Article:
The Evolution of East Campus
During a celebration of 90 years of Outdoor Pursuits, former members of the faculty, staff, and students reflect on how East Campus has been affected by donor support.
Dozens of alumni, friends, and members of our facuty and staff came back to East Campus to celebrate the 90th Anniversary of Outdoor Pursuits. For many, it was another excuse to get back to the place they love and see familiar faces. For others, it was an opportunity to see how much had changed, and how much had been preserved, as a result of Friends of East Campus support.
It had been 10 years since Mike Phelan, G’96, last set foot on East Campus. He and his wife, Melissa, have a special history with the Pueblo: it was their first home.
After graduating with a master’s degree in resort and commercial recreation, Mike became a faculty member in the recreation department and director of outdoor programs at East Campus. He and Melissa moved into the second floor of the Pueblo, the first people to live there in more than a decade.
“I worked a lot of late evenings so it was convenient to live and work in the same place, but no one had lived there in a while and it was before some of the renovations. We had squirrels show up on occasion, all sorts of funny stuff. But it was a lot of fun,” he said.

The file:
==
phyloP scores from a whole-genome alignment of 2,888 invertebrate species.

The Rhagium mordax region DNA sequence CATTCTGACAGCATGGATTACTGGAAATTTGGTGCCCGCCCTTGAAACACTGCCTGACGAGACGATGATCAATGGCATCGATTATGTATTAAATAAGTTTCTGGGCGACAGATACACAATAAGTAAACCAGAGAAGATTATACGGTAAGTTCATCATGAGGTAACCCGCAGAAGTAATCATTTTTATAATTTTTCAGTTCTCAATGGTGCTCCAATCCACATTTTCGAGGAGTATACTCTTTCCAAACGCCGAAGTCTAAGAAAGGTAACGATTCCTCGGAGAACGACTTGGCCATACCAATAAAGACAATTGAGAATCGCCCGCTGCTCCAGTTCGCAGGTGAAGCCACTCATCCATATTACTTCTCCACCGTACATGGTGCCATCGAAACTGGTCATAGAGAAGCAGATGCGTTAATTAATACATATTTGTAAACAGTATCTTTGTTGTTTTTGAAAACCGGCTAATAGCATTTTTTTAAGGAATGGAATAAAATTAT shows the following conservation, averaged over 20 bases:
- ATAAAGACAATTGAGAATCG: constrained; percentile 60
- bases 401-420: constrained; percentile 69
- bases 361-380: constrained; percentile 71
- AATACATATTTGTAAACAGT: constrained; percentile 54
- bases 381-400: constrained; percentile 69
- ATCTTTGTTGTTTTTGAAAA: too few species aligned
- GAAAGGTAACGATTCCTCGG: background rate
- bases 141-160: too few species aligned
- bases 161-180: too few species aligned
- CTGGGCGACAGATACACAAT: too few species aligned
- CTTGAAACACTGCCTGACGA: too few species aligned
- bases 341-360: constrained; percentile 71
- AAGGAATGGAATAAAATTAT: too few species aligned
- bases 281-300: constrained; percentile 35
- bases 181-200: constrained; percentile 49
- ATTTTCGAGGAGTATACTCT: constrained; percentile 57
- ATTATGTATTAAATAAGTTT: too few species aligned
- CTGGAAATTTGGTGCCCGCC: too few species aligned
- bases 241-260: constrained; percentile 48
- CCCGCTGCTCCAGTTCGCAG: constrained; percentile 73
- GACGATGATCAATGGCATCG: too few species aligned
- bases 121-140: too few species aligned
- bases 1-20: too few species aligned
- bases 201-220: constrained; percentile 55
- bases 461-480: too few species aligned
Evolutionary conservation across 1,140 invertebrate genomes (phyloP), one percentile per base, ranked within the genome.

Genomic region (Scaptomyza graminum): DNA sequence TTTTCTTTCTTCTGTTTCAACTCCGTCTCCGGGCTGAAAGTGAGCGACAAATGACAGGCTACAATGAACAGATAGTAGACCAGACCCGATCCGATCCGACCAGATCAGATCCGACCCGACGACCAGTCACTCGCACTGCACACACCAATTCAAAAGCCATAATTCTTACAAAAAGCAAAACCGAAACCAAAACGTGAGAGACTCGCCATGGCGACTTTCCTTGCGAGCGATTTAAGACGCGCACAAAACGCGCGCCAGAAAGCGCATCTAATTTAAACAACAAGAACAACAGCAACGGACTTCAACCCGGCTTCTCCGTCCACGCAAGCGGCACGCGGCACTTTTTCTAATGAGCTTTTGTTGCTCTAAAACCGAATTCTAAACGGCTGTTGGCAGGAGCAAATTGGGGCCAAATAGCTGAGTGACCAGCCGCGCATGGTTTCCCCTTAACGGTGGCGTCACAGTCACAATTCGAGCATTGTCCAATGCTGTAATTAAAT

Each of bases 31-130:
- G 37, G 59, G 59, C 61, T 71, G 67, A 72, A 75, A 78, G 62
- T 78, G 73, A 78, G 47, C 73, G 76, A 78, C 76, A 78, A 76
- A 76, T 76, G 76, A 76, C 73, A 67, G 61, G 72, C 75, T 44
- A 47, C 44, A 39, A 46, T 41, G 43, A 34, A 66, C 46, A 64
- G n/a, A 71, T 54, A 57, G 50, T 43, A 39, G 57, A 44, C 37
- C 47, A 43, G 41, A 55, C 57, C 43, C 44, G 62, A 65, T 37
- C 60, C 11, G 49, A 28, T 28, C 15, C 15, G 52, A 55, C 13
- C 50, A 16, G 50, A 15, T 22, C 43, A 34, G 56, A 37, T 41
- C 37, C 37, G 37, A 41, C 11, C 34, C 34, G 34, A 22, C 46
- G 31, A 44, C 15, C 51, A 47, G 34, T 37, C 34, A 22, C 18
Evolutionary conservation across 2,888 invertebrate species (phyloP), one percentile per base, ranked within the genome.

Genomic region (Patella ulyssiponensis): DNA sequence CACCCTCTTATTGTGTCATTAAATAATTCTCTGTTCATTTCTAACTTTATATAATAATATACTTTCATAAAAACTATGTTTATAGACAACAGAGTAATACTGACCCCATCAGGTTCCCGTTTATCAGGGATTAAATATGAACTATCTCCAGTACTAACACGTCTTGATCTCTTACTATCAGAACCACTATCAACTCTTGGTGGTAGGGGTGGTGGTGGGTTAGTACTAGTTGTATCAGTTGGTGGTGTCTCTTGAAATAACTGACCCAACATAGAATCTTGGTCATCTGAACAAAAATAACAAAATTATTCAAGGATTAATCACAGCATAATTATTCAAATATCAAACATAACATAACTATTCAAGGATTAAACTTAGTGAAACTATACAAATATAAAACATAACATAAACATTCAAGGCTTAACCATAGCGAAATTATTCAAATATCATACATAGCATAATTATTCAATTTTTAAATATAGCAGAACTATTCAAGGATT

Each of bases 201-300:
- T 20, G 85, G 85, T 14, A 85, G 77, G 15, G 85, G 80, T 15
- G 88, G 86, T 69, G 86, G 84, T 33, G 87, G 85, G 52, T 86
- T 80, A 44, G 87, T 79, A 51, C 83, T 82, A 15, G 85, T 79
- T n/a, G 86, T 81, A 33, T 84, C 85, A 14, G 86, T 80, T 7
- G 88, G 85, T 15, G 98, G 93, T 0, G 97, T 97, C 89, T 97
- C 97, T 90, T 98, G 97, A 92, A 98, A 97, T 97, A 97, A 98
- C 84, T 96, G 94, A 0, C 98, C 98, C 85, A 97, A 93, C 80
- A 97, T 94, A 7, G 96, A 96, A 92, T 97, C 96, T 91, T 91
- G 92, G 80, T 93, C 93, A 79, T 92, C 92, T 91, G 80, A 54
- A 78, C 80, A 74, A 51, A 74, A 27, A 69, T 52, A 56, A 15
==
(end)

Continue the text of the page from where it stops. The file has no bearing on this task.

Many of those renovations, and other updates to East Campus, are from the direct support of the Friends of East Campus. Visitors who had been gone for a while noticed the pavilion, the new bathrooms, and updated equipment. Even alumni who graduated a year earlier could tell there was a brand new kitchen.
“You walk into the kitchen now and it’s legit,” said Peter Haley ’77, G’78, former men’s soccer coach and physical education professor who was a unit leader at Outdoor Pursuits.
Haley also noticed how the space was being used with new equipment purchased from Friends of East Campus funds.
“I don’t remember ever having the opportunity to cross country ski or snowshoe when I was there, unless you had your own equipment,” he said.
As much as things have improved, many people noted what had stayed the same. Haley recalled how he used to take his dogs to East Campus on Saturday mornings and walk the perimeter, soaking in the solitude. What most impressed him was how staff had maintained the integrity of the landscape.
“A lot of people go out there, so maintaining the foliage, the treeline, and keeping people on the trails has allowed the young saplings to grow,” he said.
For Mike, there was a familiarity he noticed as soon as he walked into the Pueblo.
“It has a smell, I’m not sure if its campfire or hamburgers, but there is just a smell and a sense, especially under the pine trees, that there’s just this special place. And to some degree, it was like no time had passed,” he said.
To learn more about how your gifts impact East Campus, visit springfield.edu/foec.